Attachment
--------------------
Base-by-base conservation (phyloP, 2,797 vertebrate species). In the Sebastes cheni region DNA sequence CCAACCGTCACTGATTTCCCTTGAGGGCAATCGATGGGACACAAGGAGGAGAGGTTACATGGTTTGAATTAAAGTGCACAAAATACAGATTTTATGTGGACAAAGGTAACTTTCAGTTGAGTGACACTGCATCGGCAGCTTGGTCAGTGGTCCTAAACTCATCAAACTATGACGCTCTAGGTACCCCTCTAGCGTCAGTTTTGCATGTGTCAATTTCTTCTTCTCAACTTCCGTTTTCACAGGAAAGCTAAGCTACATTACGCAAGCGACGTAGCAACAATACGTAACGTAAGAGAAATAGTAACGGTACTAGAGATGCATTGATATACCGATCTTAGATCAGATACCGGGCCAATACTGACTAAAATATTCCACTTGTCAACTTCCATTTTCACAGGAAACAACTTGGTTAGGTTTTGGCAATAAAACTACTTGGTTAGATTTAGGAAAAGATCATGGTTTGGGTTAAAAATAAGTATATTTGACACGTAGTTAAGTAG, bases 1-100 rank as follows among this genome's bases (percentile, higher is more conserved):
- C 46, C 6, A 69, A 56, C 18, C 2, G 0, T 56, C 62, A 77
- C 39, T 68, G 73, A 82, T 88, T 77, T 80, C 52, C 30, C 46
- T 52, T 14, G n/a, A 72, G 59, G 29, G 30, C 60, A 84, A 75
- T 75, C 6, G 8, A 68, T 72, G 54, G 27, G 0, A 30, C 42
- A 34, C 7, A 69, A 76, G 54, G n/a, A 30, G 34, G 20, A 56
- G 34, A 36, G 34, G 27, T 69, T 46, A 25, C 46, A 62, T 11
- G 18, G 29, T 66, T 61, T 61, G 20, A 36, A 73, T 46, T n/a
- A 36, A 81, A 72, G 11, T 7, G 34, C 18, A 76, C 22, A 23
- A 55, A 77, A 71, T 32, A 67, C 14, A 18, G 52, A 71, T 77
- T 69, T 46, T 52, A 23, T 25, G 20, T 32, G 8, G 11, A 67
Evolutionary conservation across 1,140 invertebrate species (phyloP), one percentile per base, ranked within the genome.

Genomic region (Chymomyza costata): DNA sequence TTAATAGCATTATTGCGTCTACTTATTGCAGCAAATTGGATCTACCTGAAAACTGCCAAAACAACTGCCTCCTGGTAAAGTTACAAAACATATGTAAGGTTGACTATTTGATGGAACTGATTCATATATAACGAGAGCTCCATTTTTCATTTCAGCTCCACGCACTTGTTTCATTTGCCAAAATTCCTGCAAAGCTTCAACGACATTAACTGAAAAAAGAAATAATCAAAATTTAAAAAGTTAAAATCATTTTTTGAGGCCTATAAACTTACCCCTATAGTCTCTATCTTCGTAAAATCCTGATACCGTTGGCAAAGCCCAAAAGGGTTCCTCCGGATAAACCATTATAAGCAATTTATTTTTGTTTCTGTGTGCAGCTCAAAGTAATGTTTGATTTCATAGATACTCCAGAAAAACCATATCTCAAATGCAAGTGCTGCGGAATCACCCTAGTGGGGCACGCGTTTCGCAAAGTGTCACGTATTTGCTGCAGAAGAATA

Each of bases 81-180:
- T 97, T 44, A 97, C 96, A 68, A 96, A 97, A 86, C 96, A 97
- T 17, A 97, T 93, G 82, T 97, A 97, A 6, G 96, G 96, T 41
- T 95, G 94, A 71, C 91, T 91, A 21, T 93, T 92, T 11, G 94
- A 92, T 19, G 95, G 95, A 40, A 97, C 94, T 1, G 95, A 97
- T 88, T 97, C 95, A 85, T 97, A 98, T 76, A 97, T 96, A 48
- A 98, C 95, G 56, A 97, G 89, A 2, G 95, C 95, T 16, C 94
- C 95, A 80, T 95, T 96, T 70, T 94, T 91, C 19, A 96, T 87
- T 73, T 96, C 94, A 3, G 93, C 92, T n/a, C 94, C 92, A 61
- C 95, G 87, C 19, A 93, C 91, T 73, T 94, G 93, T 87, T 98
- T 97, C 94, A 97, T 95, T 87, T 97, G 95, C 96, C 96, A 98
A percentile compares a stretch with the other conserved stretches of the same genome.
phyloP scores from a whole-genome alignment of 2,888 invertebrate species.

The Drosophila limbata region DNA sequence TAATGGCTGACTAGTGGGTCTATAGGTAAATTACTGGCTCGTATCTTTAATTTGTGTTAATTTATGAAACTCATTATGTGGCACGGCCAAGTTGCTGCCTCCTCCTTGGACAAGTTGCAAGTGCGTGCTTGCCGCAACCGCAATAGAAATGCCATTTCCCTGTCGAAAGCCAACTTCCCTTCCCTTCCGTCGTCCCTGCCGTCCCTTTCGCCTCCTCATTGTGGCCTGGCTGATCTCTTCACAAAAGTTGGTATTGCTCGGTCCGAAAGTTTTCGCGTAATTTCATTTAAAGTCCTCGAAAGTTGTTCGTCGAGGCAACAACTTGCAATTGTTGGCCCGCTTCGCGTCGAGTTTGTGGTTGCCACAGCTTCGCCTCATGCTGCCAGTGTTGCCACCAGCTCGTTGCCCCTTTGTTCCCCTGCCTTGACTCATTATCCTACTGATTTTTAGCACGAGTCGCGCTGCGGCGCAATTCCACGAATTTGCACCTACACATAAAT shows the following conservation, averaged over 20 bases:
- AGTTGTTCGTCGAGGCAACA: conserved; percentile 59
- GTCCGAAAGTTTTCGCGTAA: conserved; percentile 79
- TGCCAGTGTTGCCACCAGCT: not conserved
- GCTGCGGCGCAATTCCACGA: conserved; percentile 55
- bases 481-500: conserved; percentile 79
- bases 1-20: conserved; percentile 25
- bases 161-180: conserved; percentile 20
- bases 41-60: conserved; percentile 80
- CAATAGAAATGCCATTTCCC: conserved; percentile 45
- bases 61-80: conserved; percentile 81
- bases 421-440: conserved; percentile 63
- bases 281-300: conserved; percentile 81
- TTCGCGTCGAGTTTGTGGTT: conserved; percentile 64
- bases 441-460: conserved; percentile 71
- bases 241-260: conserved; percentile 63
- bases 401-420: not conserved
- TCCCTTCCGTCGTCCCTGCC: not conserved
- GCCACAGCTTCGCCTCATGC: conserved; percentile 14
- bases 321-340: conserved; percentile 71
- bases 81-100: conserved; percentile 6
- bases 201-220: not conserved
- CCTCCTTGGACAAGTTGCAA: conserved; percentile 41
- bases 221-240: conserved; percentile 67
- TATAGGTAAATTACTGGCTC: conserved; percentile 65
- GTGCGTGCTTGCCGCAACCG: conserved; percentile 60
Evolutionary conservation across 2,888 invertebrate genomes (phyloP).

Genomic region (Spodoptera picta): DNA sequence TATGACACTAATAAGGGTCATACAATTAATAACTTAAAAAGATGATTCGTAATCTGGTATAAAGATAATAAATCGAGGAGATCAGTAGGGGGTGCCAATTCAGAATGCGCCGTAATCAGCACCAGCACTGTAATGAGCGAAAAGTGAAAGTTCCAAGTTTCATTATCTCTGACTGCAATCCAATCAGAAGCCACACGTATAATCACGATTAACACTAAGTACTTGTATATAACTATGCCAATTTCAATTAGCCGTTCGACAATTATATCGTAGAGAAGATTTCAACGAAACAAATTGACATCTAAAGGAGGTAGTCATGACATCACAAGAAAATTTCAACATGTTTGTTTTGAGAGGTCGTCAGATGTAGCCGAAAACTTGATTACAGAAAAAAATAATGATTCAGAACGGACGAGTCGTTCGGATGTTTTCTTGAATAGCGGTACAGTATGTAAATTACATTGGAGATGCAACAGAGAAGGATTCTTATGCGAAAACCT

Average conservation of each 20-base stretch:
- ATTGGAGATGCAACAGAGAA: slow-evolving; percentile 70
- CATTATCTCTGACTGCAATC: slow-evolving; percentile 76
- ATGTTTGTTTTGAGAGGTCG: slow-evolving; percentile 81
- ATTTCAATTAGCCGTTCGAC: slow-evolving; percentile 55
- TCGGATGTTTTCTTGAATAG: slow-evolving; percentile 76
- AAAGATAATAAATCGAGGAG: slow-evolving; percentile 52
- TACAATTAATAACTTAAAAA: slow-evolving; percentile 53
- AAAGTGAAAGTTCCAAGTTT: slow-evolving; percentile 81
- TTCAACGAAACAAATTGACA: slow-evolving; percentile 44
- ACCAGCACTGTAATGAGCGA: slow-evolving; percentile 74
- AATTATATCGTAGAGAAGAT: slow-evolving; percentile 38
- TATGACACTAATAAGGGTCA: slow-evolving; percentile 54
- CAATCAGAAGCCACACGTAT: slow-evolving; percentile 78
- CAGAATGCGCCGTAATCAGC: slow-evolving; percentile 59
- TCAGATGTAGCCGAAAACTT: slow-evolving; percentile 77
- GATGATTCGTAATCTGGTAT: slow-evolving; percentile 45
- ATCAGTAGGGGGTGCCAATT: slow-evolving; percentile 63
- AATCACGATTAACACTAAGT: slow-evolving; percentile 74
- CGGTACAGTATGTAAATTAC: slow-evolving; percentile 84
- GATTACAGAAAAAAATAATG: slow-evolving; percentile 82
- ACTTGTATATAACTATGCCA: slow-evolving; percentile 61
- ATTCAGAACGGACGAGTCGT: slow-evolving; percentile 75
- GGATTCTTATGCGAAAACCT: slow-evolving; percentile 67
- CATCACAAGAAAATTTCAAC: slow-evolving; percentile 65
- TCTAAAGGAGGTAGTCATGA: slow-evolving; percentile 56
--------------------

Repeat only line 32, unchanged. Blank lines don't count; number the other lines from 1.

- bases 481-500: conserved; percentile 79